The Champs Élysées may be the most famous street in the world. It’s certainly a contender, with the Arc de Triomphe and the Place de la Concorde. It’s home to the flagship stores of some of the world’s most exclusive brands, and hosts the finishing line of the Tour de France.
Some 300,000 tourists flock to the boulevard every day, and when they get there they find that it is choked with eight lanes of queueing traffic and not nearly as glamourous as they were led to believe. The locals already know this of course and actively avoid it, with research showing that Parisians only make up 5% of pedestrians on the avenue.
The traffic and pollution is something of a betrayal, a “broken promise” as the aforementioned survey puts it. Champs-Élysées means Elysian fields, the pastoral heaven of Greek mythology and pretty much the opposite of eight lanes of cars. For hundreds of years it was a space for people and gardens, for recreation and socialising – as well as flag-waving parades and patriotism, naturally.
Its role in the city has been gradually eroding and the change has accelerated since the 1970s. Walkers have given way to cars. The gardens at the end have been fragmented by traffic routes and are under-used. The buildings have been taken over by high end retail and offices, global brands for global audiences.
It has become a ‘hyperplace’ – globalised to the point of being contentless, belonging to everyone and no-one. In fact, I remember the Champs-Élysées serving as a case study for a lecture on globalisation during my cultural studies degree.
Can the Champs-Élysées be reclaimed? Under the leadership of the pioneering mayor Anne Hidalgo, Paris has already experimented with car-free days, citizen gardening, and a host of new measures to green the city. Among them is a ten year plan to ‘re-enchant’ the Champs-Élysées. There has been extensive research, and a public exhibition on its history and significance. After lots of consultation, this month saw the approval of a major plan to transform the boulevard.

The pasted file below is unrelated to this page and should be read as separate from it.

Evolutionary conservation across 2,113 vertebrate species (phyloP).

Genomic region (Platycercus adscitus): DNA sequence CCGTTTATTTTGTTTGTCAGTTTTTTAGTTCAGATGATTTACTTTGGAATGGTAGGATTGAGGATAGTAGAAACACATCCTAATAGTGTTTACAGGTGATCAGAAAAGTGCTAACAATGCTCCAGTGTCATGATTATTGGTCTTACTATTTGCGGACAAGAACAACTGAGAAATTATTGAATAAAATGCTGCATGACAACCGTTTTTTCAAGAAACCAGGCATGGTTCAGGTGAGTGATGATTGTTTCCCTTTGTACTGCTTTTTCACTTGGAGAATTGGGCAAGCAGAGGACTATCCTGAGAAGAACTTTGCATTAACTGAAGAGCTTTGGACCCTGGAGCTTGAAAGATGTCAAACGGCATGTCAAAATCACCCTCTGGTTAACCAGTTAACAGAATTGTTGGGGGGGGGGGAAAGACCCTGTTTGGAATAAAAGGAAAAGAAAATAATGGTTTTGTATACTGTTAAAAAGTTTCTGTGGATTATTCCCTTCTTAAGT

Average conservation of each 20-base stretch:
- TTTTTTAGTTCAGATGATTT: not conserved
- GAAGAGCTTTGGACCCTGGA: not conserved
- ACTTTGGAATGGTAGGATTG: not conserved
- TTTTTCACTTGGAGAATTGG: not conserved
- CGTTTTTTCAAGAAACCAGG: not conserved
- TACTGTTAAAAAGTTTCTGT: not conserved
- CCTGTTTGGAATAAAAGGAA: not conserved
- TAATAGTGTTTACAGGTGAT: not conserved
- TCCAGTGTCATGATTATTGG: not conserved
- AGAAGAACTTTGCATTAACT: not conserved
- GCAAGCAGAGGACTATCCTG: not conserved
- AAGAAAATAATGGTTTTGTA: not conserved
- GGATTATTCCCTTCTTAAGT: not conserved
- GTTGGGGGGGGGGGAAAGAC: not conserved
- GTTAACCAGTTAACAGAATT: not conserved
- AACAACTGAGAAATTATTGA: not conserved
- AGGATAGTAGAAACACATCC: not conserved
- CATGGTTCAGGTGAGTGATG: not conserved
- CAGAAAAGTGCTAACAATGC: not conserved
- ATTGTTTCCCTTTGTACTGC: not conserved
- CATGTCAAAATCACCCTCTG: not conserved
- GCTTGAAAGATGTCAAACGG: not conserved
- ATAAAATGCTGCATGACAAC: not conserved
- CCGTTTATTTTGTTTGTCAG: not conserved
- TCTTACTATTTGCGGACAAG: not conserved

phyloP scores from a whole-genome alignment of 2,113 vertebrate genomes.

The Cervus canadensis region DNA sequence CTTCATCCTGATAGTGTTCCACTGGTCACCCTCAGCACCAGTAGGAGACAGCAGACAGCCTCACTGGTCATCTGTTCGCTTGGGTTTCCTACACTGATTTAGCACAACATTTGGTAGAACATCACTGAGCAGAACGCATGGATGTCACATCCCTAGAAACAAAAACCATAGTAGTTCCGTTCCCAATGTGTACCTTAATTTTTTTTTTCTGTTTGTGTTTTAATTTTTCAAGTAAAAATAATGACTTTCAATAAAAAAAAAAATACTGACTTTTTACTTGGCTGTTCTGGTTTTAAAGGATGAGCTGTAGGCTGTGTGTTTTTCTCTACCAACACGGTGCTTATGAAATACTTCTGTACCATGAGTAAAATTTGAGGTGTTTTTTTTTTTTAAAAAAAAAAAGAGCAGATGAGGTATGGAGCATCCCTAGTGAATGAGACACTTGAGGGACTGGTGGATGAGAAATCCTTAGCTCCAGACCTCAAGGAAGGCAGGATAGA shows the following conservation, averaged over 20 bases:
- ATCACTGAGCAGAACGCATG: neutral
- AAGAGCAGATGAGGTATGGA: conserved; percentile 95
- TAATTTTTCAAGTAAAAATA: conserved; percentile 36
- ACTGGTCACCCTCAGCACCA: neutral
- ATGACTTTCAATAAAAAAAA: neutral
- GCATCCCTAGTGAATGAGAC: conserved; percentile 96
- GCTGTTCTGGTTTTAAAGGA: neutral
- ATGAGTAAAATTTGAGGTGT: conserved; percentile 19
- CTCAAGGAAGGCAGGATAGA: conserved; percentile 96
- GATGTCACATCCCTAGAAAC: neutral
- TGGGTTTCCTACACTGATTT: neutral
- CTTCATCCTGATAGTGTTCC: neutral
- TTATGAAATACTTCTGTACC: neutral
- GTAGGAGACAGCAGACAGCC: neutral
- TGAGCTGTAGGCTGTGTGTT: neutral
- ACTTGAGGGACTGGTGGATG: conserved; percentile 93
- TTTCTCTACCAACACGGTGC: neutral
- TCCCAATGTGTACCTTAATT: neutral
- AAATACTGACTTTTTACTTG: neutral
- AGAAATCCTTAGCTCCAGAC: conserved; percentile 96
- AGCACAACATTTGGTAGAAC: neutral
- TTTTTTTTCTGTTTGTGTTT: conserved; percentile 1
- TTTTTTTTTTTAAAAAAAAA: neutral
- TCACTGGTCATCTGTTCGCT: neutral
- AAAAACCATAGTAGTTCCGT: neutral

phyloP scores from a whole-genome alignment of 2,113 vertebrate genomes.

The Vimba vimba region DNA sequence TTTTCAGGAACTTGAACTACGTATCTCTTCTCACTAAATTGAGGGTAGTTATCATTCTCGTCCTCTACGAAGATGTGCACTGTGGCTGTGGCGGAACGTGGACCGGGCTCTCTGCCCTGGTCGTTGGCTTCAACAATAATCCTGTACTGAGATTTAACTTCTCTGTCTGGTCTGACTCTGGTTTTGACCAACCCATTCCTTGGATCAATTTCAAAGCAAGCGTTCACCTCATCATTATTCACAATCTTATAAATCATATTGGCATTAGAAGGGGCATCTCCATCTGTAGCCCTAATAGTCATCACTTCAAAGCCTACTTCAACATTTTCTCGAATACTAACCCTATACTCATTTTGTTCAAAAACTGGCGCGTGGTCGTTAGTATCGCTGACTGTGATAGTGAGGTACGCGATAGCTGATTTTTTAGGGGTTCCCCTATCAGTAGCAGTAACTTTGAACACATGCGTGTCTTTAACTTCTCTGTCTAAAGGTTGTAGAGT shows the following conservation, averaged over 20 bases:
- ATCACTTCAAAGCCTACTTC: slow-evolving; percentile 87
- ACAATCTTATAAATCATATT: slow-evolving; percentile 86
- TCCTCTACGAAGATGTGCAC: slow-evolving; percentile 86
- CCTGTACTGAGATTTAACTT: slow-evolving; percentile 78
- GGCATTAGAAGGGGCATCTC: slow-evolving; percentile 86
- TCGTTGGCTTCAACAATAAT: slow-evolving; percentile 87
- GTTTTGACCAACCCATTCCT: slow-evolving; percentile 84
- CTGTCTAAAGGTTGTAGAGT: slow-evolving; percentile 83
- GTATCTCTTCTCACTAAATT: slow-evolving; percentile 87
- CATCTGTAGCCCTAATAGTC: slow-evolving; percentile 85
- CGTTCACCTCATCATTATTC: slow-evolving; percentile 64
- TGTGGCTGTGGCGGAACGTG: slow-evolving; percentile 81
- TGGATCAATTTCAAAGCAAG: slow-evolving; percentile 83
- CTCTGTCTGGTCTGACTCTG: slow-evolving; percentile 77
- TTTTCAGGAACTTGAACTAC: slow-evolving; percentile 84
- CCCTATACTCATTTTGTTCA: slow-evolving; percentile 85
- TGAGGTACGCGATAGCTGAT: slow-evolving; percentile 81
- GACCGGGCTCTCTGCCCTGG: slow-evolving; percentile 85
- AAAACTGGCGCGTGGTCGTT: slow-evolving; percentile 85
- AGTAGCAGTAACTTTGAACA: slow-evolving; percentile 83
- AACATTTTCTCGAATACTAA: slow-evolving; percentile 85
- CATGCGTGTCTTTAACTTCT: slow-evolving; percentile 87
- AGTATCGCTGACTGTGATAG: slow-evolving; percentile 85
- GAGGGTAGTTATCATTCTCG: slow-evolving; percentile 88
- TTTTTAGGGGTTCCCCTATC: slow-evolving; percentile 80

Under these plans, the space will become “an urban demonstrator of a sustainable, desirable and inclusive city.” Reducing traffic is an important starting point, reducing the number of lanes and creating continuous walking and cycling routes. Some areas will be pedestrianised entirely, and new surfaces and electrification of vehicles will help to reduce noise.
More space on the avenue will create opportunities for catering, and the plan calls for a diversity of stalls and street food, as well as gardens, playgrounds and spaces for exercise and events. Green space will be increased, with existing trees incorporated into new plantings and banks that will create green ‘lounges’.
Biodiversity will increase, and the whole space will be enhanced as a ‘green lung’ for Paris, reducing pollution, capturing rainfall and increasing shade.
This is an interesting exercise in its own right, and I look forward to visiting Paris and seeing it for myself in a few years time. I think it’s also symbolic of how big cities are re-thinking public space and who is served by them. The re-imagined and re-claimed Champs-Élysées demonstrates a number of different trends that I reckon will define 21st century urbanism, undoing mistakes of the past and reaching a healthier and greener balance:
- People and bikes instead of cars
- Local placemaking over globalised non-places
- Slow spaces for lingering in rather than moving through
- Greenery and nature over concrete